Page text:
# Actuarial Tables

So my regular mortality data posting is going to be delayed, as unfortunately we’ve had two pretty close to home deaths within 10 days of each other. Neither were COVID related, but some deaths just make you feel like a light has gone out in the world. Both of these deaths were of that sort, and it’s going to be a dimmer Christmas without them.

Having lost two family members back to back, I’ve gotten the question a few times “was this expected?”. For one it certainly was, for the other not as much. But given that my stress response is often to look at numbers, I did get curious what the probability we were working with was at baseline.

I had posted the Social Security Administrations Actuarial table in one of my posts, so I turned there first. This pleasant little table is broken down by male/female and for each year of life gives you the chance you’ll die in the next year, the number of people (out of 100k) in your age cohort who are still alive, and the number of years you likely have left. All the data is for 2019, so COVID is not included here.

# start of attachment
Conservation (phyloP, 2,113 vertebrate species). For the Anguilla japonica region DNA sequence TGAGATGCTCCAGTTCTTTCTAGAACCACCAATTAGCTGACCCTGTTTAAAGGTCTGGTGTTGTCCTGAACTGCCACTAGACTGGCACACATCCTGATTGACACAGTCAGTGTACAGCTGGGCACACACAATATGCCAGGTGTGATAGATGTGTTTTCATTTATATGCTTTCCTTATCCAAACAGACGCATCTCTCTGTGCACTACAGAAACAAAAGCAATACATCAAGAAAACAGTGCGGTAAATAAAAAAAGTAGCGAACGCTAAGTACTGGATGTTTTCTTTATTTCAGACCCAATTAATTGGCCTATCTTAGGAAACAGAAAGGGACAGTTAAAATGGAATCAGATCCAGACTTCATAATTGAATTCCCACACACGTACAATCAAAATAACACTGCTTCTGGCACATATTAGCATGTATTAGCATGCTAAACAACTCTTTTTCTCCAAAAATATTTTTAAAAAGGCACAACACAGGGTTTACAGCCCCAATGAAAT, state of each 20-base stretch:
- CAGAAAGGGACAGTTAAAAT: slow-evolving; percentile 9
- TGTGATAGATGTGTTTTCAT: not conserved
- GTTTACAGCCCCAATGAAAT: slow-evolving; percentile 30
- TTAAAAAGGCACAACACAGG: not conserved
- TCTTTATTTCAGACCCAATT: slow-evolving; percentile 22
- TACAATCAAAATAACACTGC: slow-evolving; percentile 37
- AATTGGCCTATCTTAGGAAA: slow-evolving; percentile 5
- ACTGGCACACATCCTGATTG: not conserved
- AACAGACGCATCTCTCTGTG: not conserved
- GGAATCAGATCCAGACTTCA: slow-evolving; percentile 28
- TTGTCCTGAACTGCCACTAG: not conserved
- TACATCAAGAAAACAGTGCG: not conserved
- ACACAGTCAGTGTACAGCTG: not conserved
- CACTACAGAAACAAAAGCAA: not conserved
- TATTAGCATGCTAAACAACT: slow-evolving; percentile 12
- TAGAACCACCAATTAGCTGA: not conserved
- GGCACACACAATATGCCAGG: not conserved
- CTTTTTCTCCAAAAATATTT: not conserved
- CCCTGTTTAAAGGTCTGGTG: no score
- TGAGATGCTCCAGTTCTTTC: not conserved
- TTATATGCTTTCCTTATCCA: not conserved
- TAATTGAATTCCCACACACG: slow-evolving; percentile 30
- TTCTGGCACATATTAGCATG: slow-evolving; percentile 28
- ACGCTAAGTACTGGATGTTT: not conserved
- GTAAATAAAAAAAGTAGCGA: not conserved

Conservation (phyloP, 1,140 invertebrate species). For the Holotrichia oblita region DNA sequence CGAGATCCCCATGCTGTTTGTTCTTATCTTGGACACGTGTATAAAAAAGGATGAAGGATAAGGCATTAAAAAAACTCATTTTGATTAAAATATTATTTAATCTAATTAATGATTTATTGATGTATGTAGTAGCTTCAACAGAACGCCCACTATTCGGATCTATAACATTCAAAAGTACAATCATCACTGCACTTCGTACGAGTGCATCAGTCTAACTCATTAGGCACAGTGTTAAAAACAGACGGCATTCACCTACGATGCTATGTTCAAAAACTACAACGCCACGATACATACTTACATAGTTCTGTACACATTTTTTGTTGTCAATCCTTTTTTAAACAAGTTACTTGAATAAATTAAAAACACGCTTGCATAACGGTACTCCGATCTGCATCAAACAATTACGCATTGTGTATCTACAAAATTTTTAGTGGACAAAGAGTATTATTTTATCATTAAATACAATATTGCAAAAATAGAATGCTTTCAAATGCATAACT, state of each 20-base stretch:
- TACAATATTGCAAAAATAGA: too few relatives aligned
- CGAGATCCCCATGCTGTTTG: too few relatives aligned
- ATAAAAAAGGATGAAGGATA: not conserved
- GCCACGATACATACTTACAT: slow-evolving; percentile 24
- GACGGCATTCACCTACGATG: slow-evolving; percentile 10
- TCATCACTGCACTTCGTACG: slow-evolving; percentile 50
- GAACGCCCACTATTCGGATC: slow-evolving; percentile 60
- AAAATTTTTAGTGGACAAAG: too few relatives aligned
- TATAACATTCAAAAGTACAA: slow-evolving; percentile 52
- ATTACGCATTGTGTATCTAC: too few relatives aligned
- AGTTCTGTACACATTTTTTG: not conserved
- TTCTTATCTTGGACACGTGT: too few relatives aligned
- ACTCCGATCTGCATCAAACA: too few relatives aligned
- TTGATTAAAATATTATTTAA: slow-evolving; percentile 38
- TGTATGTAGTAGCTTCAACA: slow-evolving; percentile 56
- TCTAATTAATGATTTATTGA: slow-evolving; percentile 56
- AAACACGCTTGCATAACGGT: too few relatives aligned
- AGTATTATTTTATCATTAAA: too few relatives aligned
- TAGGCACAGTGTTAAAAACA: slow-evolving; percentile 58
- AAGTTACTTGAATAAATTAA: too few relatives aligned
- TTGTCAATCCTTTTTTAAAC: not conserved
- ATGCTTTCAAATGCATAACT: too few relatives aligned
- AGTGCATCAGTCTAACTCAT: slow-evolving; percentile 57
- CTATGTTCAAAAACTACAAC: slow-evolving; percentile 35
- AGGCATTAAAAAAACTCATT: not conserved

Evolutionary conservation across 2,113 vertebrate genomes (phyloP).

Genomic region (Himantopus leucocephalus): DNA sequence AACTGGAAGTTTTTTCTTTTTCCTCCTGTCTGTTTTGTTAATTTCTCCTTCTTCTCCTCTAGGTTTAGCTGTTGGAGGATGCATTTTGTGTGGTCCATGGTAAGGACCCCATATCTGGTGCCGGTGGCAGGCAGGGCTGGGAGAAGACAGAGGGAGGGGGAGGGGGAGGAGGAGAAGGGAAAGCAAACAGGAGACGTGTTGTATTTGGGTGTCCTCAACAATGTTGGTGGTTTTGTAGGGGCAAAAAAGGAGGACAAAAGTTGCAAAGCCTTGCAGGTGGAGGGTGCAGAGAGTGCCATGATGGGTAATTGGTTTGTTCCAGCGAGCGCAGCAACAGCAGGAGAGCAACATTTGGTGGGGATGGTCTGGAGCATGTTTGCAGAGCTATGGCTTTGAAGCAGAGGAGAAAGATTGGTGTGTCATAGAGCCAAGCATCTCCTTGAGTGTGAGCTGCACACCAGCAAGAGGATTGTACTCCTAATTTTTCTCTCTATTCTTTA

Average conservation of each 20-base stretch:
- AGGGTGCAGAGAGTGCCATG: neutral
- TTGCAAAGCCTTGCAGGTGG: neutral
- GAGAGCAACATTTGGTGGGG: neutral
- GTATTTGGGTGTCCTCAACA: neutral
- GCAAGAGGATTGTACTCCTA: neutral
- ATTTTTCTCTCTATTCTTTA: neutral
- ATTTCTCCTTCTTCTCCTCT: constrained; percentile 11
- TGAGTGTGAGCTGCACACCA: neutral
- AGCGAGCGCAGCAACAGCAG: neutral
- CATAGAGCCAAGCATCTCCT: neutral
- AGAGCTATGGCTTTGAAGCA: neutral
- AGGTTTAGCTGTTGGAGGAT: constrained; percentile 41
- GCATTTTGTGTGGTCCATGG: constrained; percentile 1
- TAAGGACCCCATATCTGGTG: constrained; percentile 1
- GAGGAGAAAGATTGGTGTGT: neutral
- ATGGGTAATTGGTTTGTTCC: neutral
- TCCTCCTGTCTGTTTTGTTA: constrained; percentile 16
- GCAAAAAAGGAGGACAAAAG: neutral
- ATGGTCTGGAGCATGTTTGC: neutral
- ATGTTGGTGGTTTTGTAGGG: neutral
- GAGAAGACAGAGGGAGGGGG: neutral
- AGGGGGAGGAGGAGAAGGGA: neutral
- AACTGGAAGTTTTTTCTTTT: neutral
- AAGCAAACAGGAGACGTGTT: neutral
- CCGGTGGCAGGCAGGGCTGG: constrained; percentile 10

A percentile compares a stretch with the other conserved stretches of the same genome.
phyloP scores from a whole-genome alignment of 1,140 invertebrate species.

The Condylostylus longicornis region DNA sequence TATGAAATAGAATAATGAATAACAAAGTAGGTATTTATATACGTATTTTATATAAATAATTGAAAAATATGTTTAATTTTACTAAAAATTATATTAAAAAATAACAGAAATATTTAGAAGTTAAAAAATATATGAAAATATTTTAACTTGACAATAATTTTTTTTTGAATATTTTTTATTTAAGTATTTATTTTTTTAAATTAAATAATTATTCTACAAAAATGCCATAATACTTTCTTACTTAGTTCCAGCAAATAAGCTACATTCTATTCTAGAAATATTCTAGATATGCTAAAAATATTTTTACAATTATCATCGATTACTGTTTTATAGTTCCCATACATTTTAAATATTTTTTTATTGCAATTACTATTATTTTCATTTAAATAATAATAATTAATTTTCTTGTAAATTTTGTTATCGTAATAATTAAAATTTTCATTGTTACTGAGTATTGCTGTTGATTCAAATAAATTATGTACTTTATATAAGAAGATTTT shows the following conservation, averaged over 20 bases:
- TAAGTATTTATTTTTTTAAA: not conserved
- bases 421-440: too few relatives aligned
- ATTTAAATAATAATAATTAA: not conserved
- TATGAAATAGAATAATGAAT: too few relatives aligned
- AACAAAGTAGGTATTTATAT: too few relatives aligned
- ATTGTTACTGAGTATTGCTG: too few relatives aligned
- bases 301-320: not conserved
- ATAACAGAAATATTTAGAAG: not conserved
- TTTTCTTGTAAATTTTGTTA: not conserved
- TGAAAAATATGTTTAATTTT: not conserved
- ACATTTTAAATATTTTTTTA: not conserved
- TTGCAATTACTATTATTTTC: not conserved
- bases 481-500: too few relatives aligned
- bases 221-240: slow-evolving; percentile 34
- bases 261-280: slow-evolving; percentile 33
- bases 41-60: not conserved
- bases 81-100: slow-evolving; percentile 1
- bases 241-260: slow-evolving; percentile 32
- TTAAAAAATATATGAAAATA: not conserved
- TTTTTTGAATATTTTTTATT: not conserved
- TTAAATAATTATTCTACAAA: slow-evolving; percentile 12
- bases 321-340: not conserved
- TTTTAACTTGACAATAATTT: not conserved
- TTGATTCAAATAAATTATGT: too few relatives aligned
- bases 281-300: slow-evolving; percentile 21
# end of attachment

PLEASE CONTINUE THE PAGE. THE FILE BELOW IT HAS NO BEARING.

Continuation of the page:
Graphing the probability of death in the next year, it looks like this:

Those seem like decent odds, especially since it’s not random. It is very likely that some chunk of the people in your age category who will die before their next birthday already know, or at least have some serious hints. Terminal cancer diagnoses, major medical events, etc, tend to give a little warning.

Do you want to get even more morbid while we learn about the power of compounding percentages? Good! Here’s the graph of how the death patterns will likely go for 100k people born the same year as you:

So if you are a man born in a particular year, you won’t lose your first 10k cohort members until you’re about 55. In the next decade by age 65, you’ll lose another 10k. The next 10k only take until 72, then 77, 81, 84, 87, 90, and at 94 there will be less than 10k left. For women those numbers are….why don’t I just put this in a table:

It’s interesting that the male/female difference appears to come primarily from young age deaths – things actually even out quite a bit as they get older.

I apologize I don’t have a happier/more interesting post. If it helps, you can read about the practice of meditating on your death to help you focus on what’s important: Memento Mori.

I’ll get back on my regular schedule some time in the new year. Stay safe everyone.

## One thought on “Actuarial Tables”

1. Freshman orientation at William & Mary they used to try and scare us in the old days. “Look to your left. Look to your right. At graduation in four years, only one of you will be here.” My friend Sam (who went on to have a building there named after him) was sitting on the aisle and turned to his roommate on the other side. “We’re in luck, John. One of ’ems gone already!”

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